Plan to cross border by seeking asylum, crossing illegally, or under ongoing “catch and release” policy
In an attempt to overwhelm U. S. Customs and Border Protection, over a thousand Central Americans are marching through Mexico toward the U. S. border. The goal is to cross our border by seeking asylum, crossing illegally, or by exploiting the ongoing “catch and release” policy.
A Buzzfeed reporter is traveling with the group.
My first dispatch while on the trail with hundreds of Central Americans who have boldly crossed immigration check points, military bases, & police in a desperate, sometimes chaotic march toward the US https://t.co/cf2rnzbp3n
— Adolfo Flores (@aflores) March 30, 2018
For five days now hundreds of Central Americans — children, women, and men, most of them from Honduras — have boldly crossed immigration checkpoints, military bases, and police in a desperate, sometimes chaotic march toward the United States. Despite their being in Mexico without authorization, no one has made any effort to stop them.
Organized by a group of volunteers called Pueblos Sin Fronteras, or People Without Borders, the caravan is intended to help migrants safely reach the United States, bypassing not only authorities who would seek to deport them, but gangs and cartels who are known to assault vulnerable migrants.
Organizers like Rodrigo Abeja hope that the sheer size of the crowd will give immigration authorities and criminals pause before trying to stop them.
. . . . When they get to the US, they hope American authorities will grant them asylum or, for some, be absent when they attempt to cross the border illegally. More likely is that it will set up an enormous challenge to the Trump administration’s immigration policies and its ability to deal with an organized group of migrants numbering in the hundreds.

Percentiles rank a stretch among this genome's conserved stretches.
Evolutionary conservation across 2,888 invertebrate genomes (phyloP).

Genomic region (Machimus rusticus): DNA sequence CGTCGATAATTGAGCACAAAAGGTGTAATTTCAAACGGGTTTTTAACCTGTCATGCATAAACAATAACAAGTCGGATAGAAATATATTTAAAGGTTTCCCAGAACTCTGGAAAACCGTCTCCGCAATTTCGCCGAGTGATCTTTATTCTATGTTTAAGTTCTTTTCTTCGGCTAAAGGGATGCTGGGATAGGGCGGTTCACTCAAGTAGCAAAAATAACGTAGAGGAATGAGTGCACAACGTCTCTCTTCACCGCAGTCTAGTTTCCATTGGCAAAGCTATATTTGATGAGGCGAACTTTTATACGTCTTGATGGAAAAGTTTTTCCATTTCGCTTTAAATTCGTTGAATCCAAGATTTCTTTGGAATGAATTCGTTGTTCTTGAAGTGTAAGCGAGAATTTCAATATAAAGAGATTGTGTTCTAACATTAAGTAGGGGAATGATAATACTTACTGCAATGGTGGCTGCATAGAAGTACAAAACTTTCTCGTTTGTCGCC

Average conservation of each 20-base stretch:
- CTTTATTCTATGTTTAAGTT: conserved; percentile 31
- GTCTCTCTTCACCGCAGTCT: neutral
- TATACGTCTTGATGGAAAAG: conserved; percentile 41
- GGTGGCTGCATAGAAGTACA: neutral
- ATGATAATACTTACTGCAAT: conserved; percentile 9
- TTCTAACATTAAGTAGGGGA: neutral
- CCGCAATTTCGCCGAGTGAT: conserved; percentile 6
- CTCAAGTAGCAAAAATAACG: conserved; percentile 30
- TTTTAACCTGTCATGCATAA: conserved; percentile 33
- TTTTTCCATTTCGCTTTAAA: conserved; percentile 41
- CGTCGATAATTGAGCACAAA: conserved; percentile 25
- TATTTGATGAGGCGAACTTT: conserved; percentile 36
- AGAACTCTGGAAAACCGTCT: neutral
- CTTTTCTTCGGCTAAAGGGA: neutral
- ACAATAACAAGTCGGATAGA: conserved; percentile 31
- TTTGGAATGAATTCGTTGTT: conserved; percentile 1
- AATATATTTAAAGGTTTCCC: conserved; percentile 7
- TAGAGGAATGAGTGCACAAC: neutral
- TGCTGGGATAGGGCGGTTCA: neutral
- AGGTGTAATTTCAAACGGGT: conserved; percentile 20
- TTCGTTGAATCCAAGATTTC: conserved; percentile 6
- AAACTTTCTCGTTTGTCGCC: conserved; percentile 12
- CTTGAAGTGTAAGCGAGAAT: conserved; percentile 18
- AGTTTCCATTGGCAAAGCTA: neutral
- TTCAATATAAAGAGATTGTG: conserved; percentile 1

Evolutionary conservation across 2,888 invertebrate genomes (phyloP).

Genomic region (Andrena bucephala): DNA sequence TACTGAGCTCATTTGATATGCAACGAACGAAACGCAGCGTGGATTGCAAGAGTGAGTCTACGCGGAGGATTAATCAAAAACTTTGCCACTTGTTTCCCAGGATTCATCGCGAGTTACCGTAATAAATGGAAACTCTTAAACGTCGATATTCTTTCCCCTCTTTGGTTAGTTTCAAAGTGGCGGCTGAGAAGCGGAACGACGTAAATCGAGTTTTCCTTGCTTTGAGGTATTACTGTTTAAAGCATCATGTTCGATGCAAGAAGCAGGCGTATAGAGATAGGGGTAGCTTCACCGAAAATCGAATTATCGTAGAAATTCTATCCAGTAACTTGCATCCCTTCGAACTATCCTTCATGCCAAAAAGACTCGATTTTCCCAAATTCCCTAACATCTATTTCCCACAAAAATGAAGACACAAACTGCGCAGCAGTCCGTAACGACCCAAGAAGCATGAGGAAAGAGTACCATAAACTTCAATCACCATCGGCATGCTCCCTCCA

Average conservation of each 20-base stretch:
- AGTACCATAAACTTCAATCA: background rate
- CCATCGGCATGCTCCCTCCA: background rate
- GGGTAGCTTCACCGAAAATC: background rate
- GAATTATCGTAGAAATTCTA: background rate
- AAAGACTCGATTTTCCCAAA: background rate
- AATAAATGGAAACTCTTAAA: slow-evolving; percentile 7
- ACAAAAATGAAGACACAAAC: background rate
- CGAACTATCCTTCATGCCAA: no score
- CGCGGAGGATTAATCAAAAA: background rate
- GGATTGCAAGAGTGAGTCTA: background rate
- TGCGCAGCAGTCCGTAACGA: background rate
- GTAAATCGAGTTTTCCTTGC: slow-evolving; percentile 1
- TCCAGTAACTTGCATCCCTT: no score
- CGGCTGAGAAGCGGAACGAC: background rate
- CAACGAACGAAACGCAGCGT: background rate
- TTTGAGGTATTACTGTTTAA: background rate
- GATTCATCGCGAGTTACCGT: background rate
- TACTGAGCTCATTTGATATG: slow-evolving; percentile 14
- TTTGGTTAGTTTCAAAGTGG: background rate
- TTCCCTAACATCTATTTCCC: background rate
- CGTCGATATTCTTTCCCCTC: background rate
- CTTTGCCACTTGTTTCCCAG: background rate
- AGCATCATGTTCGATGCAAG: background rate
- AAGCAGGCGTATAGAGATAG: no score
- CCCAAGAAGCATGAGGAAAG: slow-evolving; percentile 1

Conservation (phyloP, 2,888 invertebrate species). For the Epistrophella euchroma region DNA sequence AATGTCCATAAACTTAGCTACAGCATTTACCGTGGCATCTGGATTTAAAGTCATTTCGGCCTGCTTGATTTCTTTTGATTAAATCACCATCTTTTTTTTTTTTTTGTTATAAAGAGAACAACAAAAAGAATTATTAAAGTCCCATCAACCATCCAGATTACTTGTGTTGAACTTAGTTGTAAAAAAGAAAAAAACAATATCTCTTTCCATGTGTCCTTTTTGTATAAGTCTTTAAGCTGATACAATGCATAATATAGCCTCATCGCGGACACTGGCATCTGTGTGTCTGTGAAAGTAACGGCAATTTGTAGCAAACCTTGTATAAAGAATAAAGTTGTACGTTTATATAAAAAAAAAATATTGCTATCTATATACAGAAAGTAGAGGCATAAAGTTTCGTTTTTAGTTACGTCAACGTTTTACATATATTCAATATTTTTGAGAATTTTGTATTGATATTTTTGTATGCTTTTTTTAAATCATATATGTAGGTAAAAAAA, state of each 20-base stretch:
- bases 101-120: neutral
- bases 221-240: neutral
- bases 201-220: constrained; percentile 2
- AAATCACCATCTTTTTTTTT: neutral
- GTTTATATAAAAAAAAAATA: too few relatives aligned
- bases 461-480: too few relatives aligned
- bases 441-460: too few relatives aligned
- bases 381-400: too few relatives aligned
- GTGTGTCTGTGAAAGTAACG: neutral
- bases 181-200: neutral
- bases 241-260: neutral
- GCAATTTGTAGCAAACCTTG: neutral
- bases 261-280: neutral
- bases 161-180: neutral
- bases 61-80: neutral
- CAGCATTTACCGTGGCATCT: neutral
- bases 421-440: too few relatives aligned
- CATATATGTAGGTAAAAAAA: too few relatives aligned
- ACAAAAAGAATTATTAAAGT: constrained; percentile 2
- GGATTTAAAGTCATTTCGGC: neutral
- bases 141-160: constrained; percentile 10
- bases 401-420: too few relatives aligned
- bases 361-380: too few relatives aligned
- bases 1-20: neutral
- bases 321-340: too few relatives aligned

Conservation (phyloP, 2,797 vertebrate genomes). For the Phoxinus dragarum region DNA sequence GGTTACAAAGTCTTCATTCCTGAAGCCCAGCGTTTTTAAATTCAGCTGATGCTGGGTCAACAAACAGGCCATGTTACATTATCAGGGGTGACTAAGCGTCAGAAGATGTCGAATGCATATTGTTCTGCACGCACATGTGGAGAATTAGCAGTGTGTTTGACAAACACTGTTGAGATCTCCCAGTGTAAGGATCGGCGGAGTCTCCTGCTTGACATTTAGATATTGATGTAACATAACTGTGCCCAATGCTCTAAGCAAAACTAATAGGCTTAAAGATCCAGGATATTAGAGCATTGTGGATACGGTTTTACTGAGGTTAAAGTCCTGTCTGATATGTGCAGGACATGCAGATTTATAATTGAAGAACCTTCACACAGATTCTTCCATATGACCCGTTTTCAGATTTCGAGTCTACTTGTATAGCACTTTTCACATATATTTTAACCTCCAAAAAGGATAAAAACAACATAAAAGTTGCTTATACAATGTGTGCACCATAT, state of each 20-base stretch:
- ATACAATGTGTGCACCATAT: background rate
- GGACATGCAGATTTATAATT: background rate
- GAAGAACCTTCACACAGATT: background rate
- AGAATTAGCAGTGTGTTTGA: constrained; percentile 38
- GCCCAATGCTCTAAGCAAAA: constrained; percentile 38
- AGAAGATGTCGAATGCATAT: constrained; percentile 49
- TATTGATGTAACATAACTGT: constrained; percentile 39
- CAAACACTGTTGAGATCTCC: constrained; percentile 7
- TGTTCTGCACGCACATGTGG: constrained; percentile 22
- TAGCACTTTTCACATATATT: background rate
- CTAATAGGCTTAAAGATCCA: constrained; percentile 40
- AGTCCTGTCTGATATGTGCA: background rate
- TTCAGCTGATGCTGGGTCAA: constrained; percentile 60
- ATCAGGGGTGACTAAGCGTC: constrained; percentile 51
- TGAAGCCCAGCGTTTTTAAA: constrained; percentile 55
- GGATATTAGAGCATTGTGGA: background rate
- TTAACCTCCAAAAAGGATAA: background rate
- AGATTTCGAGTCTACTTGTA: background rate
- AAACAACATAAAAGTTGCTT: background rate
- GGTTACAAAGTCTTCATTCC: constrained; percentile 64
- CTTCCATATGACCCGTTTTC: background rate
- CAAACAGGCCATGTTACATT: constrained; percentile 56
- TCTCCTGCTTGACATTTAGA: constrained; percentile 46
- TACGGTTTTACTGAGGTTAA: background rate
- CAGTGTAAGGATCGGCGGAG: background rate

The number of people who showed up to travel with the caravan caught organizers by surprise, and has overwhelmed the various towns they’ve stopped in to spend the night. Pueblos Sin Fronteras counted about 1,200 people on the first day.
Numbers USA estimates the “caravan” consists of “about 1,350 Central Americans.”
Pueblos Sin Fronteras organized a caravan of about 1,350 Central Americans traveling from the City of Tapachula on the Mexico-Guatemala border to the U.S. They plan to either apply for asylum or slip away from the group to cross illegally once they arrive. https://t.co/zeUu6EIEgy
— NumbersUSA (@NumbersUSA) March 30, 2018
Buzzfeed explains that “Organizers estimate that about two-thirds of people are planing [sic] on crossing into the United States undetected or asking for some type of protection like asylum” [emphasis added].
“Undetected” means, of course, illegally.
Here is a short clip of a portion of the march on our southern border:
[Video via organizers’ Facebook page]
Typically, I’m not a fan of calling illegal immigration an “invasion,” but it’s hard to think of this onslaught as anything less than an invasion. Over at Hot Air, Jazz is calling the “caravan of migrants” an “army of illegal aliens.”